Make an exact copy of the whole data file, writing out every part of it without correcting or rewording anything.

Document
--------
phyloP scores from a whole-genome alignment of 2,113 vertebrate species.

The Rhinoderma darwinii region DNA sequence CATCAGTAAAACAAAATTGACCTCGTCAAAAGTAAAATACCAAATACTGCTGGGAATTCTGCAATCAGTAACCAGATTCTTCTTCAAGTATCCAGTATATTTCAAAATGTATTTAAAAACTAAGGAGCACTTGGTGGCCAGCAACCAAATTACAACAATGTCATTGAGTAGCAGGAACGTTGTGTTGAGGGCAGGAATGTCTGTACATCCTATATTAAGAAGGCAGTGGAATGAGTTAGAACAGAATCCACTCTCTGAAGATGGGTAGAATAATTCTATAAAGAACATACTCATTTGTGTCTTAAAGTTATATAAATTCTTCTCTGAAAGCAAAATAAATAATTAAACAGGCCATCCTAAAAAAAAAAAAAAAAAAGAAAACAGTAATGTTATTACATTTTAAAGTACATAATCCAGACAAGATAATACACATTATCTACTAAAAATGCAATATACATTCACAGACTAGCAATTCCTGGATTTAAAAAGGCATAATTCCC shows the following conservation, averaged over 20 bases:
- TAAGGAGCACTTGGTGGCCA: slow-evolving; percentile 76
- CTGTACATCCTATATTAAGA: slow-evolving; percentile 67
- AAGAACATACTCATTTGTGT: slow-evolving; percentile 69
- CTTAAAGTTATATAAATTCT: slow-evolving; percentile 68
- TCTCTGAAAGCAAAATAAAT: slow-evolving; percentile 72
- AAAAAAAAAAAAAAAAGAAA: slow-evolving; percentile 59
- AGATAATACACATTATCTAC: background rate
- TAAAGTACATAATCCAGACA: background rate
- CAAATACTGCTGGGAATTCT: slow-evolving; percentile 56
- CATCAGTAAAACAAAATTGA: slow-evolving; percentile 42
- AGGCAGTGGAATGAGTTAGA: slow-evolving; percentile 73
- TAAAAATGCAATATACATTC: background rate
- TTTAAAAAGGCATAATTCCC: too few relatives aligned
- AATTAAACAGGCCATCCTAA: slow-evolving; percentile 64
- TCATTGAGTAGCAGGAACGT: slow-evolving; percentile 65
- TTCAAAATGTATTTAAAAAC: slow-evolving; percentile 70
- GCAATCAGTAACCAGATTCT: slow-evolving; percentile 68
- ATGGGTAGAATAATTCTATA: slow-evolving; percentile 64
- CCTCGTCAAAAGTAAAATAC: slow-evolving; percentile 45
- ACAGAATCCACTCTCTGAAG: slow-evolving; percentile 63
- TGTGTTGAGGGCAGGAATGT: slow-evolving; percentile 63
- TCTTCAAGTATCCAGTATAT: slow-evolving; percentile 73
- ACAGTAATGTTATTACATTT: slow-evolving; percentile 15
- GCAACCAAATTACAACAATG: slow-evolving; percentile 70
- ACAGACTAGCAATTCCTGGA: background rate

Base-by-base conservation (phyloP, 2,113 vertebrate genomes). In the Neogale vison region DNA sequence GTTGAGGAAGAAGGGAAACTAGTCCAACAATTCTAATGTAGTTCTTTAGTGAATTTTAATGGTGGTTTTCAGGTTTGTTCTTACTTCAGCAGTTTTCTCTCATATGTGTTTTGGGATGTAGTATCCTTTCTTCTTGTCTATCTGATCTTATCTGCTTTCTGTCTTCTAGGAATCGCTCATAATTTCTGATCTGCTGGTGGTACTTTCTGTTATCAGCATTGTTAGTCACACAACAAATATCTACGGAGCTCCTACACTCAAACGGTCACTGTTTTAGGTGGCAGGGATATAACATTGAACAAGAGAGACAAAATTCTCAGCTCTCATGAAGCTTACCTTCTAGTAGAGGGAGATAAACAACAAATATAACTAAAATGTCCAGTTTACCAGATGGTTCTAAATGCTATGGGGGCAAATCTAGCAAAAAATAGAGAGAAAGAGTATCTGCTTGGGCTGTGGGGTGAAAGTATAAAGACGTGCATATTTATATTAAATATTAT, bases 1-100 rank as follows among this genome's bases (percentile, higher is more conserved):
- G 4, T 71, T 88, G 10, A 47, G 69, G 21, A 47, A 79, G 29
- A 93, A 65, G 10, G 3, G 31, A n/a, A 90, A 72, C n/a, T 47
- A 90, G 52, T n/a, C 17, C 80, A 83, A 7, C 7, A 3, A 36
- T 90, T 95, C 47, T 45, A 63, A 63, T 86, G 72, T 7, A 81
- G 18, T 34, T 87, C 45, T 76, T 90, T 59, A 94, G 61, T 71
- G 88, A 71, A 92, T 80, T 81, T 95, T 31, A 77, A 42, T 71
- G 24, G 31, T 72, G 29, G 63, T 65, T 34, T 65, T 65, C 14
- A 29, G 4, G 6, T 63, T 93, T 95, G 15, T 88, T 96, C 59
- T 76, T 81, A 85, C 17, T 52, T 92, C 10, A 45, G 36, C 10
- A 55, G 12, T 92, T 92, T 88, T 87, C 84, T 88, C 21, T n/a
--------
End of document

phyloP scores from a whole-genome alignment of 2,113 vertebrate species.

The Rhinoderma darwinii region DNA sequence CATCAGTAAAACAAAATTGACCTCGTCAAAAGTAAAATACCAAATACTGCTGGGAATTCTGCAATCAGTAACCAGATTCTTCTTCAAGTATCCAGTATATTTCAAAATGTATTTAAAAACTAAGGAGCACTTGGTGGCCAGCAACCAAATTACAACAATGTCATTGAGTAGCAGGAACGTTGTGTTGAGGGCAGGAATGTCTGTACATCCTATATTAAGAAGGCAGTGGAATGAGTTAGAACAGAATCCACTCTCTGAAGATGGGTAGAATAATTCTATAAAGAACATACTCATTTGTGTCTTAAAGTTATATAAATTCTTCTCTGAAAGCAAAATAAATAATTAAACAGGCCATCCTAAAAAAAAAAAAAAAAAAGAAAACAGTAATGTTATTACATTTTAAAGTACATAATCCAGACAAGATAATACACATTATCTACTAAAAATGCAATATACATTCACAGACTAGCAATTCCTGGATTTAAAAAGGCATAATTCCC shows the following conservation, averaged over 20 bases:
- TAAGGAGCACTTGGTGGCCA: slow-evolving; percentile 76
- CTGTACATCCTATATTAAGA: slow-evolving; percentile 67
- AAGAACATACTCATTTGTGT: slow-evolving; percentile 69
- CTTAAAGTTATATAAATTCT: slow-evolving; percentile 68
- TCTCTGAAAGCAAAATAAAT: slow-evolving; percentile 72
- AAAAAAAAAAAAAAAAGAAA: slow-evolving; percentile 59
- AGATAATACACATTATCTAC: background rate
- TAAAGTACATAATCCAGACA: background rate
- CAAATACTGCTGGGAATTCT: slow-evolving; percentile 56
- CATCAGTAAAACAAAATTGA: slow-evolving; percentile 42
- AGGCAGTGGAATGAGTTAGA: slow-evolving; percentile 73
- TAAAAATGCAATATACATTC: background rate
- TTTAAAAAGGCATAATTCCC: too few relatives aligned
- AATTAAACAGGCCATCCTAA: slow-evolving; percentile 64
- TCATTGAGTAGCAGGAACGT: slow-evolving; percentile 65
- TTCAAAATGTATTTAAAAAC: slow-evolving; percentile 70
- GCAATCAGTAACCAGATTCT: slow-evolving; percentile 68
- ATGGGTAGAATAATTCTATA: slow-evolving; percentile 64
- CCTCGTCAAAAGTAAAATAC: slow-evolving; percentile 45
- ACAGAATCCACTCTCTGAAG: slow-evolving; percentile 63
- TGTGTTGAGGGCAGGAATGT: slow-evolving; percentile 63
- TCTTCAAGTATCCAGTATAT: slow-evolving; percentile 73
- ACAGTAATGTTATTACATTT: slow-evolving; percentile 15
- GCAACCAAATTACAACAATG: slow-evolving; percentile 70
- ACAGACTAGCAATTCCTGGA: background rate

Base-by-base conservation (phyloP, 2,113 vertebrate genomes). In the Neogale vison region DNA sequence GTTGAGGAAGAAGGGAAACTAGTCCAACAATTCTAATGTAGTTCTTTAGTGAATTTTAATGGTGGTTTTCAGGTTTGTTCTTACTTCAGCAGTTTTCTCTCATATGTGTTTTGGGATGTAGTATCCTTTCTTCTTGTCTATCTGATCTTATCTGCTTTCTGTCTTCTAGGAATCGCTCATAATTTCTGATCTGCTGGTGGTACTTTCTGTTATCAGCATTGTTAGTCACACAACAAATATCTACGGAGCTCCTACACTCAAACGGTCACTGTTTTAGGTGGCAGGGATATAACATTGAACAAGAGAGACAAAATTCTCAGCTCTCATGAAGCTTACCTTCTAGTAGAGGGAGATAAACAACAAATATAACTAAAATGTCCAGTTTACCAGATGGTTCTAAATGCTATGGGGGCAAATCTAGCAAAAAATAGAGAGAAAGAGTATCTGCTTGGGCTGTGGGGTGAAAGTATAAAGACGTGCATATTTATATTAAATATTAT, bases 1-100 rank as follows among this genome's bases (percentile, higher is more conserved):
- G 4, T 71, T 88, G 10, A 47, G 69, G 21, A 47, A 79, G 29
- A 93, A 65, G 10, G 3, G 31, A n/a, A 90, A 72, C n/a, T 47
- A 90, G 52, T n/a, C 17, C 80, A 83, A 7, C 7, A 3, A 36
- T 90, T 95, C 47, T 45, A 63, A 63, T 86, G 72, T 7, A 81
- G 18, T 34, T 87, C 45, T 76, T 90, T 59, A 94, G 61, T 71
- G 88, A 71, A 92, T 80, T 81, T 95, T 31, A 77, A 42, T 71
- G 24, G 31, T 72, G 29, G 63, T 65, T 34, T 65, T 65, C 14
- A 29, G 4, G 6, T 63, T 93, T 95, G 15, T 88, T 96, C 59
- T 76, T 81, A 85, C 17, T 52, T 92, C 10, A 45, G 36, C 10
- A 55, G 12, T 92, T 92, T 88, T 87, C 84, T 88, C 21, T n/a